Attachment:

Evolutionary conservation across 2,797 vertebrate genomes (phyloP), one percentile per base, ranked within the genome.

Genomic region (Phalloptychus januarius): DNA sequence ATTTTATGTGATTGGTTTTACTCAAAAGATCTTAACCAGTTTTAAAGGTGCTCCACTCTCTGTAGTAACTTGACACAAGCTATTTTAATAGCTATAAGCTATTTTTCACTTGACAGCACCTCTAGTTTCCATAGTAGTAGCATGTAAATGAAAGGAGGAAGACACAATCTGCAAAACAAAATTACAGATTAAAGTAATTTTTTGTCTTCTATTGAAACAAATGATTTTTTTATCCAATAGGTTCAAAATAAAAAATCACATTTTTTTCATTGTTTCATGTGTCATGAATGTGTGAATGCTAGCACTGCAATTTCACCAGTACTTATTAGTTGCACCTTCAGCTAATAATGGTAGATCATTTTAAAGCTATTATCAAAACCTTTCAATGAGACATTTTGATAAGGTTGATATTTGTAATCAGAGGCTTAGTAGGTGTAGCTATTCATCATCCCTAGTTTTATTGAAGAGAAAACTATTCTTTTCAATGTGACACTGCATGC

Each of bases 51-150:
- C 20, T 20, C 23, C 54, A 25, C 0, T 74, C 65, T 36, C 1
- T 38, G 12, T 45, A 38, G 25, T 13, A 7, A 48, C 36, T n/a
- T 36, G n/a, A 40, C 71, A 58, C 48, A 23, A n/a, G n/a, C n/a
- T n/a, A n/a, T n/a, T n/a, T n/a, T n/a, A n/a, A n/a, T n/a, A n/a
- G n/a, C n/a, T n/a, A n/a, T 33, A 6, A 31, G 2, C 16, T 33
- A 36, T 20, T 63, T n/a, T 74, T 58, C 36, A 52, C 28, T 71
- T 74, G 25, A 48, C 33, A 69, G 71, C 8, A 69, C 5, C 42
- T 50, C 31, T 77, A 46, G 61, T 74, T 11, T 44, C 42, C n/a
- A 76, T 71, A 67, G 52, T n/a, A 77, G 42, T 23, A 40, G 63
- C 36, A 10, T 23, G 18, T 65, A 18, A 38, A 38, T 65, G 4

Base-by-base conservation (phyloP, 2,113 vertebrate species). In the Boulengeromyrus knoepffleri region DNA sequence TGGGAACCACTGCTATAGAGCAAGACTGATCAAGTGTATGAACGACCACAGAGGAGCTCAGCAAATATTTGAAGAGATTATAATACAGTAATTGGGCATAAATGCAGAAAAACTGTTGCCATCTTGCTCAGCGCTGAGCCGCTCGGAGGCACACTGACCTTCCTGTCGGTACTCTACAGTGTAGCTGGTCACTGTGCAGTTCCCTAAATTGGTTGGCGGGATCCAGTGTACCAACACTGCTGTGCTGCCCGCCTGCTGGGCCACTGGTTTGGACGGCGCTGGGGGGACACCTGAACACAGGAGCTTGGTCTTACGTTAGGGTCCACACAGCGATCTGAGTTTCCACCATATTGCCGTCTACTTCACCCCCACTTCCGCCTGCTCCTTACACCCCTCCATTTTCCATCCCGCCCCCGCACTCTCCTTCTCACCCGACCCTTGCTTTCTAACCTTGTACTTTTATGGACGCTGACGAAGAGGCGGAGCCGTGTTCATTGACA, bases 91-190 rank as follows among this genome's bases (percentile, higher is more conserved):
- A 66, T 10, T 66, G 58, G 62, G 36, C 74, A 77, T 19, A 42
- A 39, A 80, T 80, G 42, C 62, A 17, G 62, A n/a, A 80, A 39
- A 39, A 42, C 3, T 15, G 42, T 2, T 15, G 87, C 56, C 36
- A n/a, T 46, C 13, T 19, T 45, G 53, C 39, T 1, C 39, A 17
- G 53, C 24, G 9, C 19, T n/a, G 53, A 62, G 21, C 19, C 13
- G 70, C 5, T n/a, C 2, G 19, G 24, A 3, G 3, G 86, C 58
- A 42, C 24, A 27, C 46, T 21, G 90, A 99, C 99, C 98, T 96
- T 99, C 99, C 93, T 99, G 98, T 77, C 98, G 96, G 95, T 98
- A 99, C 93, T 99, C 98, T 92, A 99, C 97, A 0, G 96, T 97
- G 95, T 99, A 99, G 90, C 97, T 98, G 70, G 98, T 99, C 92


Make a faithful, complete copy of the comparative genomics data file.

Evolutionary conservation across 2,797 vertebrate genomes (phyloP), one percentile per base, ranked within the genome.

Genomic region (Phalloptychus januarius): DNA sequence ATTTTATGTGATTGGTTTTACTCAAAAGATCTTAACCAGTTTTAAAGGTGCTCCACTCTCTGTAGTAACTTGACACAAGCTATTTTAATAGCTATAAGCTATTTTTCACTTGACAGCACCTCTAGTTTCCATAGTAGTAGCATGTAAATGAAAGGAGGAAGACACAATCTGCAAAACAAAATTACAGATTAAAGTAATTTTTTGTCTTCTATTGAAACAAATGATTTTTTTATCCAATAGGTTCAAAATAAAAAATCACATTTTTTTCATTGTTTCATGTGTCATGAATGTGTGAATGCTAGCACTGCAATTTCACCAGTACTTATTAGTTGCACCTTCAGCTAATAATGGTAGATCATTTTAAAGCTATTATCAAAACCTTTCAATGAGACATTTTGATAAGGTTGATATTTGTAATCAGAGGCTTAGTAGGTGTAGCTATTCATCATCCCTAGTTTTATTGAAGAGAAAACTATTCTTTTCAATGTGACACTGCATGC

Each of bases 51-150:
- C 20, T 20, C 23, C 54, A 25, C 0, T 74, C 65, T 36, C 1
- T 38, G 12, T 45, A 38, G 25, T 13, A 7, A 48, C 36, T n/a
- T 36, G n/a, A 40, C 71, A 58, C 48, A 23, A n/a, G n/a, C n/a
- T n/a, A n/a, T n/a, T n/a, T n/a, T n/a, A n/a, A n/a, T n/a, A n/a
- G n/a, C n/a, T n/a, A n/a, T 33, A 6, A 31, G 2, C 16, T 33
- A 36, T 20, T 63, T n/a, T 74, T 58, C 36, A 52, C 28, T 71
- T 74, G 25, A 48, C 33, A 69, G 71, C 8, A 69, C 5, C 42
- T 50, C 31, T 77, A 46, G 61, T 74, T 11, T 44, C 42, C n/a
- A 76, T 71, A 67, G 52, T n/a, A 77, G 42, T 23, A 40, G 63
- C 36, A 10, T 23, G 18, T 65, A 18, A 38, A 38, T 65, G 4

Base-by-base conservation (phyloP, 2,113 vertebrate species). In the Boulengeromyrus knoepffleri region DNA sequence TGGGAACCACTGCTATAGAGCAAGACTGATCAAGTGTATGAACGACCACAGAGGAGCTCAGCAAATATTTGAAGAGATTATAATACAGTAATTGGGCATAAATGCAGAAAAACTGTTGCCATCTTGCTCAGCGCTGAGCCGCTCGGAGGCACACTGACCTTCCTGTCGGTACTCTACAGTGTAGCTGGTCACTGTGCAGTTCCCTAAATTGGTTGGCGGGATCCAGTGTACCAACACTGCTGTGCTGCCCGCCTGCTGGGCCACTGGTTTGGACGGCGCTGGGGGGACACCTGAACACAGGAGCTTGGTCTTACGTTAGGGTCCACACAGCGATCTGAGTTTCCACCATATTGCCGTCTACTTCACCCCCACTTCCGCCTGCTCCTTACACCCCTCCATTTTCCATCCCGCCCCCGCACTCTCCTTCTCACCCGACCCTTGCTTTCTAACCTTGTACTTTTATGGACGCTGACGAAGAGGCGGAGCCGTGTTCATTGACA, bases 91-190 rank as follows among this genome's bases (percentile, higher is more conserved):
- A 66, T 10, T 66, G 58, G 62, G 36, C 74, A 77, T 19, A 42
- A 39, A 80, T 80, G 42, C 62, A 17, G 62, A n/a, A 80, A 39
- A 39, A 42, C 3, T 15, G 42, T 2, T 15, G 87, C 56, C 36
- A n/a, T 46, C 13, T 19, T 45, G 53, C 39, T 1, C 39, A 17
- G 53, C 24, G 9, C 19, T n/a, G 53, A 62, G 21, C 19, C 13
- G 70, C 5, T n/a, C 2, G 19, G 24, A 3, G 3, G 86, C 58
- A 42, C 24, A 27, C 46, T 21, G 90, A 99, C 99, C 98, T 96
- T 99, C 99, C 93, T 99, G 98, T 77, C 98, G 96, G 95, T 98
- A 99, C 93, T 99, C 98, T 92, A 99, C 97, A 0, G 96, T 97
- G 95, T 99, A 99, G 90, C 97, T 98, G 70, G 98, T 99, C 92